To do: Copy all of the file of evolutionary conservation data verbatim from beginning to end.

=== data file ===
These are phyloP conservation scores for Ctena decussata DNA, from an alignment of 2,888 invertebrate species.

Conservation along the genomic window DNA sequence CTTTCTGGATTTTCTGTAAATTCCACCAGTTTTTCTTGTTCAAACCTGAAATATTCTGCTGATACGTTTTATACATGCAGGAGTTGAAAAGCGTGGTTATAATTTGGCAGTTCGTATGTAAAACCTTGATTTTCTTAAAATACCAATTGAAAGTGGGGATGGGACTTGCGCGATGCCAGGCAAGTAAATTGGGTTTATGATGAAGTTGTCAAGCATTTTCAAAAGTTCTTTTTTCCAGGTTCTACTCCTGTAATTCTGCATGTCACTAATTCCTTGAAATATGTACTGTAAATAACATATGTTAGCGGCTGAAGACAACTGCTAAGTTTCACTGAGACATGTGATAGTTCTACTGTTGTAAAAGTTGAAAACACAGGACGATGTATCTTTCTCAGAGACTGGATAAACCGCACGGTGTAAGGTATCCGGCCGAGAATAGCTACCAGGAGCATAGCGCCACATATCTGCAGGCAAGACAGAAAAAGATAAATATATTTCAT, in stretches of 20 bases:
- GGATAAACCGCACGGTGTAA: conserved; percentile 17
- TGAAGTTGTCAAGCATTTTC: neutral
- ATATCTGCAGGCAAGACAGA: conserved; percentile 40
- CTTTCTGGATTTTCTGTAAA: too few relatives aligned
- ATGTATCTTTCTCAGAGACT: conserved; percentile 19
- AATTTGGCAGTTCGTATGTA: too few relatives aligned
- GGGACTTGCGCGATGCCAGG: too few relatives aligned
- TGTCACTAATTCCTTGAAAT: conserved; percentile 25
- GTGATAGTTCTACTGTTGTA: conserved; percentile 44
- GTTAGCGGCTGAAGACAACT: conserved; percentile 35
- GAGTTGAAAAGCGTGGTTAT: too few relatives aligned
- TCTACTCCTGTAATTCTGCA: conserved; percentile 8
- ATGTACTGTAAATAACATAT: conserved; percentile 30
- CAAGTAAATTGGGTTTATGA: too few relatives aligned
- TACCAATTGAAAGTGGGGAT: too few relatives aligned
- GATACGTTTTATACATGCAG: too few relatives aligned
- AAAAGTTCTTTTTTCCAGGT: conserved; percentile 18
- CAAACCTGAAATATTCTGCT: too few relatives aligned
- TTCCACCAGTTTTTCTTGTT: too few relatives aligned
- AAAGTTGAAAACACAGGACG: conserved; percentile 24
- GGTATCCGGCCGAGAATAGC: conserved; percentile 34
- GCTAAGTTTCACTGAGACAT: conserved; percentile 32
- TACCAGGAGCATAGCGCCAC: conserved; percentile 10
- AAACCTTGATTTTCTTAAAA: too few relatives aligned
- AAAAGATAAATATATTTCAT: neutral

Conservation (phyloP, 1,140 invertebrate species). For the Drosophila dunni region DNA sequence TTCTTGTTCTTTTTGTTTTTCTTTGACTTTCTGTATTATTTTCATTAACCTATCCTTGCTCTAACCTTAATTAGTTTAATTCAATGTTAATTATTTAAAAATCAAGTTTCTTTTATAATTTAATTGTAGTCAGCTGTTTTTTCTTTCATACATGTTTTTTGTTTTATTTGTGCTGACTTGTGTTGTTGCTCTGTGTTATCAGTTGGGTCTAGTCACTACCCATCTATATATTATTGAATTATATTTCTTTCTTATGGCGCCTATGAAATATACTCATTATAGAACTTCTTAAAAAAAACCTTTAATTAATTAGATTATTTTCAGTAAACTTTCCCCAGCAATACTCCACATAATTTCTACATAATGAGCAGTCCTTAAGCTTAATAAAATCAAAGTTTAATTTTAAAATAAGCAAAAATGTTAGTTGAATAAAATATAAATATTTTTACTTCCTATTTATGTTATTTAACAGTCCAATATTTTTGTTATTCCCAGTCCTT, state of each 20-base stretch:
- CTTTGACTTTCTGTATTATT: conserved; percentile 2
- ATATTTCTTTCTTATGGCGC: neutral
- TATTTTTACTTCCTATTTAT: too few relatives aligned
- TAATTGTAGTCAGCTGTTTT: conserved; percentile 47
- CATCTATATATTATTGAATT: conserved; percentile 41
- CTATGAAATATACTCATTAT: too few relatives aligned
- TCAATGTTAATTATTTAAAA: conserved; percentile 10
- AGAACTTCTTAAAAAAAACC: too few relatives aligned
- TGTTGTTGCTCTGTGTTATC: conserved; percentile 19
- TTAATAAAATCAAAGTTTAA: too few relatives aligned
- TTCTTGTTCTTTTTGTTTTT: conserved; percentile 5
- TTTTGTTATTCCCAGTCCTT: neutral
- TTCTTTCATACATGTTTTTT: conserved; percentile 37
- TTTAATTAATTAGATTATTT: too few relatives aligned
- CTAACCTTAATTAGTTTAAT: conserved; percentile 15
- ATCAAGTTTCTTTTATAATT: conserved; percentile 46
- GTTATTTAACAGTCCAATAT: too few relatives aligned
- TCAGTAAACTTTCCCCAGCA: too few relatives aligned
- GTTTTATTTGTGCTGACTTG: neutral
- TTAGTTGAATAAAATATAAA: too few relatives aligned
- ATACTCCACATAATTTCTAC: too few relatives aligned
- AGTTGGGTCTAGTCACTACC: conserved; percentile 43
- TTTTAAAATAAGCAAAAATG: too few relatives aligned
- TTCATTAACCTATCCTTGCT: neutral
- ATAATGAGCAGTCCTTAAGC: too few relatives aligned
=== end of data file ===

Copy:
These are phyloP conservation scores for Ctena decussata DNA, from an alignment of 2,888 invertebrate species.

Conservation along the genomic window DNA sequence CTTTCTGGATTTTCTGTAAATTCCACCAGTTTTTCTTGTTCAAACCTGAAATATTCTGCTGATACGTTTTATACATGCAGGAGTTGAAAAGCGTGGTTATAATTTGGCAGTTCGTATGTAAAACCTTGATTTTCTTAAAATACCAATTGAAAGTGGGGATGGGACTTGCGCGATGCCAGGCAAGTAAATTGGGTTTATGATGAAGTTGTCAAGCATTTTCAAAAGTTCTTTTTTCCAGGTTCTACTCCTGTAATTCTGCATGTCACTAATTCCTTGAAATATGTACTGTAAATAACATATGTTAGCGGCTGAAGACAACTGCTAAGTTTCACTGAGACATGTGATAGTTCTACTGTTGTAAAAGTTGAAAACACAGGACGATGTATCTTTCTCAGAGACTGGATAAACCGCACGGTGTAAGGTATCCGGCCGAGAATAGCTACCAGGAGCATAGCGCCACATATCTGCAGGCAAGACAGAAAAAGATAAATATATTTCAT, in stretches of 20 bases:
- GGATAAACCGCACGGTGTAA: conserved; percentile 17
- TGAAGTTGTCAAGCATTTTC: neutral
- ATATCTGCAGGCAAGACAGA: conserved; percentile 40
- CTTTCTGGATTTTCTGTAAA: too few relatives aligned
- ATGTATCTTTCTCAGAGACT: conserved; percentile 19
- AATTTGGCAGTTCGTATGTA: too few relatives aligned
- GGGACTTGCGCGATGCCAGG: too few relatives aligned
- TGTCACTAATTCCTTGAAAT: conserved; percentile 25
- GTGATAGTTCTACTGTTGTA: conserved; percentile 44
- GTTAGCGGCTGAAGACAACT: conserved; percentile 35
- GAGTTGAAAAGCGTGGTTAT: too few relatives aligned
- TCTACTCCTGTAATTCTGCA: conserved; percentile 8
- ATGTACTGTAAATAACATAT: conserved; percentile 30
- CAAGTAAATTGGGTTTATGA: too few relatives aligned
- TACCAATTGAAAGTGGGGAT: too few relatives aligned
- GATACGTTTTATACATGCAG: too few relatives aligned
- AAAAGTTCTTTTTTCCAGGT: conserved; percentile 18
- CAAACCTGAAATATTCTGCT: too few relatives aligned
- TTCCACCAGTTTTTCTTGTT: too few relatives aligned
- AAAGTTGAAAACACAGGACG: conserved; percentile 24
- GGTATCCGGCCGAGAATAGC: conserved; percentile 34
- GCTAAGTTTCACTGAGACAT: conserved; percentile 32
- TACCAGGAGCATAGCGCCAC: conserved; percentile 10
- AAACCTTGATTTTCTTAAAA: too few relatives aligned
- AAAAGATAAATATATTTCAT: neutral

Conservation (phyloP, 1,140 invertebrate species). For the Drosophila dunni region DNA sequence TTCTTGTTCTTTTTGTTTTTCTTTGACTTTCTGTATTATTTTCATTAACCTATCCTTGCTCTAACCTTAATTAGTTTAATTCAATGTTAATTATTTAAAAATCAAGTTTCTTTTATAATTTAATTGTAGTCAGCTGTTTTTTCTTTCATACATGTTTTTTGTTTTATTTGTGCTGACTTGTGTTGTTGCTCTGTGTTATCAGTTGGGTCTAGTCACTACCCATCTATATATTATTGAATTATATTTCTTTCTTATGGCGCCTATGAAATATACTCATTATAGAACTTCTTAAAAAAAACCTTTAATTAATTAGATTATTTTCAGTAAACTTTCCCCAGCAATACTCCACATAATTTCTACATAATGAGCAGTCCTTAAGCTTAATAAAATCAAAGTTTAATTTTAAAATAAGCAAAAATGTTAGTTGAATAAAATATAAATATTTTTACTTCCTATTTATGTTATTTAACAGTCCAATATTTTTGTTATTCCCAGTCCTT, state of each 20-base stretch:
- CTTTGACTTTCTGTATTATT: conserved; percentile 2
- ATATTTCTTTCTTATGGCGC: neutral
- TATTTTTACTTCCTATTTAT: too few relatives aligned
- TAATTGTAGTCAGCTGTTTT: conserved; percentile 47
- CATCTATATATTATTGAATT: conserved; percentile 41
- CTATGAAATATACTCATTAT: too few relatives aligned
- TCAATGTTAATTATTTAAAA: conserved; percentile 10
- AGAACTTCTTAAAAAAAACC: too few relatives aligned
- TGTTGTTGCTCTGTGTTATC: conserved; percentile 19
- TTAATAAAATCAAAGTTTAA: too few relatives aligned
- TTCTTGTTCTTTTTGTTTTT: conserved; percentile 5
- TTTTGTTATTCCCAGTCCTT: neutral
- TTCTTTCATACATGTTTTTT: conserved; percentile 37
- TTTAATTAATTAGATTATTT: too few relatives aligned
- CTAACCTTAATTAGTTTAAT: conserved; percentile 15
- ATCAAGTTTCTTTTATAATT: conserved; percentile 46
- GTTATTTAACAGTCCAATAT: too few relatives aligned
- TCAGTAAACTTTCCCCAGCA: too few relatives aligned
- GTTTTATTTGTGCTGACTTG: neutral
- TTAGTTGAATAAAATATAAA: too few relatives aligned
- ATACTCCACATAATTTCTAC: too few relatives aligned
- AGTTGGGTCTAGTCACTACC: conserved; percentile 43
- TTTTAAAATAAGCAAAAATG: too few relatives aligned
- TTCATTAACCTATCCTTGCT: neutral
- ATAATGAGCAGTCCTTAAGC: too few relatives aligned